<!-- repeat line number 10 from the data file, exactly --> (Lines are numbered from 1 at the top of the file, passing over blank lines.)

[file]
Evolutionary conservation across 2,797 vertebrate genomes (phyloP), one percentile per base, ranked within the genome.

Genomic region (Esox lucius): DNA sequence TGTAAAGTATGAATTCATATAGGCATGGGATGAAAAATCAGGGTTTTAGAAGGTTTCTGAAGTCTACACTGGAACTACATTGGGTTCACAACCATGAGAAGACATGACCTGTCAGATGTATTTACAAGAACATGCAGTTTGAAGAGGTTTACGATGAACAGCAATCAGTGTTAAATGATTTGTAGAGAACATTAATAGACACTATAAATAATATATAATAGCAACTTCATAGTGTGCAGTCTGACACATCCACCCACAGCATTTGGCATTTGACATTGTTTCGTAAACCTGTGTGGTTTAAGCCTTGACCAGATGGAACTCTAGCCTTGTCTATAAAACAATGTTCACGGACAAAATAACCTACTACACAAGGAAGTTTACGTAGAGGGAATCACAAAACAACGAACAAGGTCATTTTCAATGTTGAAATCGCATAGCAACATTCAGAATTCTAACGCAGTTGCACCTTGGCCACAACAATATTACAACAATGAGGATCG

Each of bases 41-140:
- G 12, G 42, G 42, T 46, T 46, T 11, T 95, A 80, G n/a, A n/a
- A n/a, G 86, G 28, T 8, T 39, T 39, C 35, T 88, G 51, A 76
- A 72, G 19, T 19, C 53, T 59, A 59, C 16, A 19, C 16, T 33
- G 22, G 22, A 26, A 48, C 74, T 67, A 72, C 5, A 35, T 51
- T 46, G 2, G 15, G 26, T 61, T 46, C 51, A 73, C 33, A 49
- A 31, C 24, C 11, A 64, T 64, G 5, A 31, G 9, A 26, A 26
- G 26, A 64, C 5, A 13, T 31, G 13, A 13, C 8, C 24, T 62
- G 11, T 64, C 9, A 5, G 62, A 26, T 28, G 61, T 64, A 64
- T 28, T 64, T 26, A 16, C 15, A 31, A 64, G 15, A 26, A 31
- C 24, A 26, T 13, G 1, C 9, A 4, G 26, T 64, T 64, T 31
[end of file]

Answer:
- G 26, A 64, C 5, A 13, T 31, G 13, A 13, C 8, C 24, T 62